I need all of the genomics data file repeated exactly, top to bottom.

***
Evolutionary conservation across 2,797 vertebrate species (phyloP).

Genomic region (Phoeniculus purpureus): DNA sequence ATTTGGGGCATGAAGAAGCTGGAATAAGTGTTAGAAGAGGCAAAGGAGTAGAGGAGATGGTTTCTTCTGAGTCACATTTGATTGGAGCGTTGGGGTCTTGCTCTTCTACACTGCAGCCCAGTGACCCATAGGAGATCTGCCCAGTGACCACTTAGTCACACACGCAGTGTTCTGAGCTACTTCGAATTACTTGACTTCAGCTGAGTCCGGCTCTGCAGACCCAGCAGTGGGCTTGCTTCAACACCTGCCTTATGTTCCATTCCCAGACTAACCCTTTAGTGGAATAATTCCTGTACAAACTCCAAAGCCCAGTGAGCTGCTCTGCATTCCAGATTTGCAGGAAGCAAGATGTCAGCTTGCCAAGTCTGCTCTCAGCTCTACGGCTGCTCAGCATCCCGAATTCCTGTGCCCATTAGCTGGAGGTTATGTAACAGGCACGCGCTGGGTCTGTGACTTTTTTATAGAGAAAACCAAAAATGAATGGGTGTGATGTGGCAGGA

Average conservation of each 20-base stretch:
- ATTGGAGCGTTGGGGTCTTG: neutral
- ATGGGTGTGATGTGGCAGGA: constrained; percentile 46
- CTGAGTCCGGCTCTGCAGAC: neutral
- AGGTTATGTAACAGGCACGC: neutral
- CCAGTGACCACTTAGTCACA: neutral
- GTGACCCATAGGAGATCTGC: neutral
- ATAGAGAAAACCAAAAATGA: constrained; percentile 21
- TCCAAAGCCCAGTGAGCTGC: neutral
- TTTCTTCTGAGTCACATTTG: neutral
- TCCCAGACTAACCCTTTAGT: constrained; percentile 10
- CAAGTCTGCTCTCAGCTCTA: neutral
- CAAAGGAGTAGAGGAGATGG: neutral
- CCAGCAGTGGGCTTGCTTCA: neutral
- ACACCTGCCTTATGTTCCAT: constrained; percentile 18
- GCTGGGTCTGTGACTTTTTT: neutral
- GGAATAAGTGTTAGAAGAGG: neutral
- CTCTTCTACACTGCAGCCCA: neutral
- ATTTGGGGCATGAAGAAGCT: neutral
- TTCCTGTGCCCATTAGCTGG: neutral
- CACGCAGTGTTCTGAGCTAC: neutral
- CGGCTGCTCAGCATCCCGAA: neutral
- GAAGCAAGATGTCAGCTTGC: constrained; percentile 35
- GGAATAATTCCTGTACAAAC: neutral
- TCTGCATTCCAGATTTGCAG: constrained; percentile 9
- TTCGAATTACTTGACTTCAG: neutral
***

Evolutionary conservation across 2,797 vertebrate species (phyloP).

Genomic region (Phoeniculus purpureus): DNA sequence ATTTGGGGCATGAAGAAGCTGGAATAAGTGTTAGAAGAGGCAAAGGAGTAGAGGAGATGGTTTCTTCTGAGTCACATTTGATTGGAGCGTTGGGGTCTTGCTCTTCTACACTGCAGCCCAGTGACCCATAGGAGATCTGCCCAGTGACCACTTAGTCACACACGCAGTGTTCTGAGCTACTTCGAATTACTTGACTTCAGCTGAGTCCGGCTCTGCAGACCCAGCAGTGGGCTTGCTTCAACACCTGCCTTATGTTCCATTCCCAGACTAACCCTTTAGTGGAATAATTCCTGTACAAACTCCAAAGCCCAGTGAGCTGCTCTGCATTCCAGATTTGCAGGAAGCAAGATGTCAGCTTGCCAAGTCTGCTCTCAGCTCTACGGCTGCTCAGCATCCCGAATTCCTGTGCCCATTAGCTGGAGGTTATGTAACAGGCACGCGCTGGGTCTGTGACTTTTTTATAGAGAAAACCAAAAATGAATGGGTGTGATGTGGCAGGA

Average conservation of each 20-base stretch:
- ATTGGAGCGTTGGGGTCTTG: neutral
- ATGGGTGTGATGTGGCAGGA: constrained; percentile 46
- CTGAGTCCGGCTCTGCAGAC: neutral
- AGGTTATGTAACAGGCACGC: neutral
- CCAGTGACCACTTAGTCACA: neutral
- GTGACCCATAGGAGATCTGC: neutral
- ATAGAGAAAACCAAAAATGA: constrained; percentile 21
- TCCAAAGCCCAGTGAGCTGC: neutral
- TTTCTTCTGAGTCACATTTG: neutral
- TCCCAGACTAACCCTTTAGT: constrained; percentile 10
- CAAGTCTGCTCTCAGCTCTA: neutral
- CAAAGGAGTAGAGGAGATGG: neutral
- CCAGCAGTGGGCTTGCTTCA: neutral
- ACACCTGCCTTATGTTCCAT: constrained; percentile 18
- GCTGGGTCTGTGACTTTTTT: neutral
- GGAATAAGTGTTAGAAGAGG: neutral
- CTCTTCTACACTGCAGCCCA: neutral
- ATTTGGGGCATGAAGAAGCT: neutral
- TTCCTGTGCCCATTAGCTGG: neutral
- CACGCAGTGTTCTGAGCTAC: neutral
- CGGCTGCTCAGCATCCCGAA: neutral
- GAAGCAAGATGTCAGCTTGC: constrained; percentile 35
- GGAATAATTCCTGTACAAAC: neutral
- TCTGCATTCCAGATTTGCAG: constrained; percentile 9
- TTCGAATTACTTGACTTCAG: neutral